© 2006 by Kathleen Kemsley, first published in Rider Magazine, Jan. 2006
Take a road that loops around 80 miles of asphalt twisties in the Gila National Forest near Silver City. Blend it with some of the most spectacular mountain scenery in the southwest. Throw in a few Indian ruins, ghost towns, art galleries and outstanding home-cooked New Mexican food. The result? One serving of the best motorcycle ride in southwest New Mexico: the Gila Loop.
Just getting to the loop is half the fun. From Caballo Lake, Highway 152 – the only paved route through the east side of the Gila Mountains – snakes past Hillsboro and Winston and up over Emory Pass. A scenic overlook near the top of the pass allows a non-vertigo-prone rider a panoramic view of the Rio Grande Valley, 4000 feet below. Beyond the pass, the road winds around hairpin curves and alongside cheerful little spring-fed creeks through the Gila National Forest. A word to the wise: beware of loose gravel strewn on the turns near Emory Pass.
Once you reach the junction of highways 152 and 35, a decision looms. Counterclockwise leads directly up to the Gila Cliff Dwellings with only a few eateries along the way, while a clockwise move takes you to civilization first. I chose counterclockwise because out of the few places to eat on this route, Sister’s Restaurant in San Lorenzo has the best meals. However, your timing has to be just right, as it’s only open Wednesday through Sunday between 11 a.m. and 2:30 p.m. If your timing is off, there is always a good burrito to be had at the Mimbres Valley café. Order it banarse, bathed in red or green chile sauce, for a special New Mexican treat.
The ride to the cliff dwellings passes scenic Lake Roberts, a summer magnet for boaters, fishermen, campers, and other hot-weather refugees. Just beyond the lake, turn right onto the Highway 15 spur road. Another 17 miles of colorful rock formations, voluptuous curves and spectacular vistas will bring you to the Gila Cliff Dwellings National Monument.
Stopping by the visitor center, you will learn that the Mogollon Indian cliff dwellings preserved within the monument are just one set among dozens of 13th-century structures located near this portion of the Gila River. A pleasant 30 minute walk up to the dwelling site follows a streambed lined with cottonwood and ponderosa pine trees. The $3 entry fee will buy you a comprehensive trail guide covering the history, culture, architecture and mysterious disappearance of the Mogollon people who once lived here.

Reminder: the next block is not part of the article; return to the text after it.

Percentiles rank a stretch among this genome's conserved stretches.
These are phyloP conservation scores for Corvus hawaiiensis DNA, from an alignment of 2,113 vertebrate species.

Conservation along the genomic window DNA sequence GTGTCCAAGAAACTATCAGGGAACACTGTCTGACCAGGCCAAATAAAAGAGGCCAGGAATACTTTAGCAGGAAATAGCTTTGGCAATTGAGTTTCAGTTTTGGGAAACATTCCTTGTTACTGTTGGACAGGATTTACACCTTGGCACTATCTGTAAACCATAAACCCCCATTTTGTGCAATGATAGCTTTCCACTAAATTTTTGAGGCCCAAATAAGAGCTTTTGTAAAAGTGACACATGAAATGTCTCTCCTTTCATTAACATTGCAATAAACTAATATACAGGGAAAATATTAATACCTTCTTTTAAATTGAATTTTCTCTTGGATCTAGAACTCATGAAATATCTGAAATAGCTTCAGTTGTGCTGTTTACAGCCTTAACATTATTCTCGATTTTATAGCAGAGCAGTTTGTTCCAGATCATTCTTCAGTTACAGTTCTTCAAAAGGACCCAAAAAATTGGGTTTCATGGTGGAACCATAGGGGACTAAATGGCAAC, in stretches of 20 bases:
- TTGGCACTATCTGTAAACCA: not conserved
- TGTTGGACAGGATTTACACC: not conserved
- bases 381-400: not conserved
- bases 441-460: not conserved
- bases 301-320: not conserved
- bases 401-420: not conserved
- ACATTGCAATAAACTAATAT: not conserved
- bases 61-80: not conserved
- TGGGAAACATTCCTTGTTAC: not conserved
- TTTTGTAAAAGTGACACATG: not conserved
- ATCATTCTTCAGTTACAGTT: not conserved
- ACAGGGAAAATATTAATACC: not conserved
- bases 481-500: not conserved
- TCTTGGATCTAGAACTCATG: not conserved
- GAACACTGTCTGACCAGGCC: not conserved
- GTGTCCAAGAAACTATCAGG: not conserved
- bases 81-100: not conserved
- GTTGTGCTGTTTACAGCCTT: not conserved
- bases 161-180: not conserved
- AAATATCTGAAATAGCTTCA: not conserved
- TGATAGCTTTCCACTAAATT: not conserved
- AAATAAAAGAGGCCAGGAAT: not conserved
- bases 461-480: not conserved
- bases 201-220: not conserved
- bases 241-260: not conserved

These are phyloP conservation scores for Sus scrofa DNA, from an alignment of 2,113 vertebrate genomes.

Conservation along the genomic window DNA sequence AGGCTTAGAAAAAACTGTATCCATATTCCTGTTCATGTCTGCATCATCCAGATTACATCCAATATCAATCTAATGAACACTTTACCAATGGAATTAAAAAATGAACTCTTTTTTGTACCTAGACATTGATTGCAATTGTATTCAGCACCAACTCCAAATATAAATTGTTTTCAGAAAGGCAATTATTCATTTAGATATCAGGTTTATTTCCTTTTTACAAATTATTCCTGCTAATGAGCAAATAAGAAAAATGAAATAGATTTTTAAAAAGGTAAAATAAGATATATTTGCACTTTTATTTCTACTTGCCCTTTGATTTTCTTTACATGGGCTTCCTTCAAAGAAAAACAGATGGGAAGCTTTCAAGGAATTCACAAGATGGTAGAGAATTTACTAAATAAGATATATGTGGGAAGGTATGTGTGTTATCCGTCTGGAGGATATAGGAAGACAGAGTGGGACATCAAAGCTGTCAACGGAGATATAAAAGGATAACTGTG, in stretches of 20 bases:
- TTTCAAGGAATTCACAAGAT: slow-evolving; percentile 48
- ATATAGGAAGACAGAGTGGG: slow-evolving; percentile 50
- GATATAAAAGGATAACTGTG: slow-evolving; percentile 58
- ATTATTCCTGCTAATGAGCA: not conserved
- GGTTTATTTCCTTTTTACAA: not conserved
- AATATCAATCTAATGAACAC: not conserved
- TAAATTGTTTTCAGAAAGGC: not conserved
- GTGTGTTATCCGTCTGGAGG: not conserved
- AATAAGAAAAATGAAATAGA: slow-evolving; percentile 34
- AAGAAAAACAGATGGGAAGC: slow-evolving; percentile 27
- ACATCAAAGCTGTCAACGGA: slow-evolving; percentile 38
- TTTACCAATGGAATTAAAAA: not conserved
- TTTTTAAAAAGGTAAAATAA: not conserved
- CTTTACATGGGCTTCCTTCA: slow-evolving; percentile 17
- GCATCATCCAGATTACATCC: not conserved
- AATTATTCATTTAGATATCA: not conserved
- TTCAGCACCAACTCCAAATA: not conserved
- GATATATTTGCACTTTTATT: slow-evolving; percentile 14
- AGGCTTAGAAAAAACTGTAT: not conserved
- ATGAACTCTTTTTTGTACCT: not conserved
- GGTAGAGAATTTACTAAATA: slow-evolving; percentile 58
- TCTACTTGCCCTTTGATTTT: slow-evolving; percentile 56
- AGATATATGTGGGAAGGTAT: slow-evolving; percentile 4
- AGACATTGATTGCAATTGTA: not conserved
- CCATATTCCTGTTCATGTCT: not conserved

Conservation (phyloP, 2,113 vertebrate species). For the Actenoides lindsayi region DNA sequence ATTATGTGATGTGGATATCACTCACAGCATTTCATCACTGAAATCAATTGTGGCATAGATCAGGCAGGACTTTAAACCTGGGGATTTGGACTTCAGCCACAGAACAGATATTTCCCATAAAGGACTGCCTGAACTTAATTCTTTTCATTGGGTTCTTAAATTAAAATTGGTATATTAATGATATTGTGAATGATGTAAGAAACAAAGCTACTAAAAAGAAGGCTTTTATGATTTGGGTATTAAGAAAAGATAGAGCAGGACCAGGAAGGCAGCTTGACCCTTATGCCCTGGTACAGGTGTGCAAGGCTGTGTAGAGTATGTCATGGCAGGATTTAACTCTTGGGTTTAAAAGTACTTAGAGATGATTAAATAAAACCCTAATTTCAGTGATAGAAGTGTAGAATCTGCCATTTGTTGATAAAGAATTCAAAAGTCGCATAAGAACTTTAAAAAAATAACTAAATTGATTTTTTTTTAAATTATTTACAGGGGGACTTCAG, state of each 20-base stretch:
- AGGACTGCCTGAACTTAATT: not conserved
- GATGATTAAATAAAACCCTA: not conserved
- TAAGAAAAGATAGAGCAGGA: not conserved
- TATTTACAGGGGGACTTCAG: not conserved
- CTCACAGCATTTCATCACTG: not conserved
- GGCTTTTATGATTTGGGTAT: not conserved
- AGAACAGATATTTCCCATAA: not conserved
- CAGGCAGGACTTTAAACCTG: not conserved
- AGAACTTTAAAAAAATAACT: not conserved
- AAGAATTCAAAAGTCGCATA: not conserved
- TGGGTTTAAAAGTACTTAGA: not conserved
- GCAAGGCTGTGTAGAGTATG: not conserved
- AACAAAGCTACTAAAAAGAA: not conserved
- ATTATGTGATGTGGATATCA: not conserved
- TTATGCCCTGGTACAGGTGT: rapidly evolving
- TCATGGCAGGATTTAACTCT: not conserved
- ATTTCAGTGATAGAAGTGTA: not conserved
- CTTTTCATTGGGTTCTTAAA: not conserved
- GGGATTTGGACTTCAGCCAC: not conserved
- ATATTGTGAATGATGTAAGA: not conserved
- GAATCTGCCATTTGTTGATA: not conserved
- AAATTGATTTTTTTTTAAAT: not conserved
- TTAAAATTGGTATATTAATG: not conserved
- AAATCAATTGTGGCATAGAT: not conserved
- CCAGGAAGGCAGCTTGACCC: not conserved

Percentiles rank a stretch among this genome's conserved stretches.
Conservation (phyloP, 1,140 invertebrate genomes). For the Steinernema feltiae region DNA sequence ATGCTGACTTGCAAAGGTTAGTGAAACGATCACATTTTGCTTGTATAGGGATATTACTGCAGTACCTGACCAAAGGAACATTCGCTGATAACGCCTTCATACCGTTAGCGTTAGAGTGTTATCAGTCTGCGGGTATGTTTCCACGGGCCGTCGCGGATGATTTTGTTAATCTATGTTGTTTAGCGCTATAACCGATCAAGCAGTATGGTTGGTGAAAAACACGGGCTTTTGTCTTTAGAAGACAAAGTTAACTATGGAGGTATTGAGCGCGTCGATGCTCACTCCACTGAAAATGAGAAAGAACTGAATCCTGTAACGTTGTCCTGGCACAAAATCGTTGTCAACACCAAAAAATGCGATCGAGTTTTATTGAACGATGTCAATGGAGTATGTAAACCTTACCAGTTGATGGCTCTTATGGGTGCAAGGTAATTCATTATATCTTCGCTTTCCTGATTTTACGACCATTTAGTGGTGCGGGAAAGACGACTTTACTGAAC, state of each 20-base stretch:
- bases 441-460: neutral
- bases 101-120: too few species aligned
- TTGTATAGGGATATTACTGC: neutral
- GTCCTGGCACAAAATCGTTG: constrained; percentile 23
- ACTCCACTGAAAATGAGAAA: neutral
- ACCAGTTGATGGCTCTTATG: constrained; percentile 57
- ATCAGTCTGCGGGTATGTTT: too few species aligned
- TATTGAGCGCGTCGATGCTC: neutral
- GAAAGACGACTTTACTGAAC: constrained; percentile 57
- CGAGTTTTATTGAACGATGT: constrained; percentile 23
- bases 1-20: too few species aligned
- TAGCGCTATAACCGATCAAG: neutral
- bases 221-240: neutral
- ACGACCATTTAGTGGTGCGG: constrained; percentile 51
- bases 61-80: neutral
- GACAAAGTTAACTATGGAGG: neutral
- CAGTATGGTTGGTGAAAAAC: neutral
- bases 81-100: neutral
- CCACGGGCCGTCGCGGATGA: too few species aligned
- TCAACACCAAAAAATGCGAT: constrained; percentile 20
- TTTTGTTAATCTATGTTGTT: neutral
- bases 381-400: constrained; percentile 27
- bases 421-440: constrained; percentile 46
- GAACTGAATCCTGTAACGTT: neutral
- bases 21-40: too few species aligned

Backtracking to the junction of Highways 15 and 35, veer right to follow the Gila Loop toward Silver City. Along a 19-mile stretch from the junction to Pinos Altos, the road becomes almost impossibly narrow with no center stripe. The biggest hazard to be encountered will likely be an errant motor home in the wrong lane.
Once a gold rush destination, Pinos Altos (“tall pines”) today consists of just a handful of art galleries as well as entertainment and food at the well-known Buckhorn Saloon. History buffs can take a short walking tour of such sites as an old cabin, a cemetery, and a 1971-vintage courthouse.
From Pinos Altos the road emerges unceremoniously into Silver City, a bustling town that boasts “four gentle seasons.” Main Street, lined with an interesting collection of gift shops, restaurants, galleries and second-hand stores, backs up to the “Big Ditch.” Formerly the main street until it was washed out in 1905 by a flash flood, the chasm today is a city park complete with walking paths, picnic areas and two foot bridges, 55 feet below street level.
A favorite place to eat in Silver City is the Adobe Springs Café on Silver Heights Boulevard, named for a natural spring still active beneath the 1937 building. The Southwest Breakfast, a pile of hash browns liberally laced with green chile and served with tortillas, is a treat at any time of day.
Whether you consider it an ode to modern industriousness or an offensive blight on the landscape, the great hole in the earth left by the Santa Rita Mine is impossible to miss on the south side of the road heading east from Silver City toward the ride’s starting point. This copper mine, the oldest active mine in the Southwest, has been worked for more than 200 years.
Radiating like warped spokes from the Gila Loop, intriguing twisty roads lead to local attractions such as the forlorn ghost town of Lake Valley (which features neither a lake nor a valley), the famous chiles of Hatch, the refreshing waters of Elephant Butte Reservoir, the quirky charms of Truth or Consequences, the haunting beauty of the City of Rocks and the engineering marvel of the Catwalk. Yield to the temptation to linger; the winding roads of the Gila Loop region provide all the ingredients for a large helping of motorcycling satisfaction.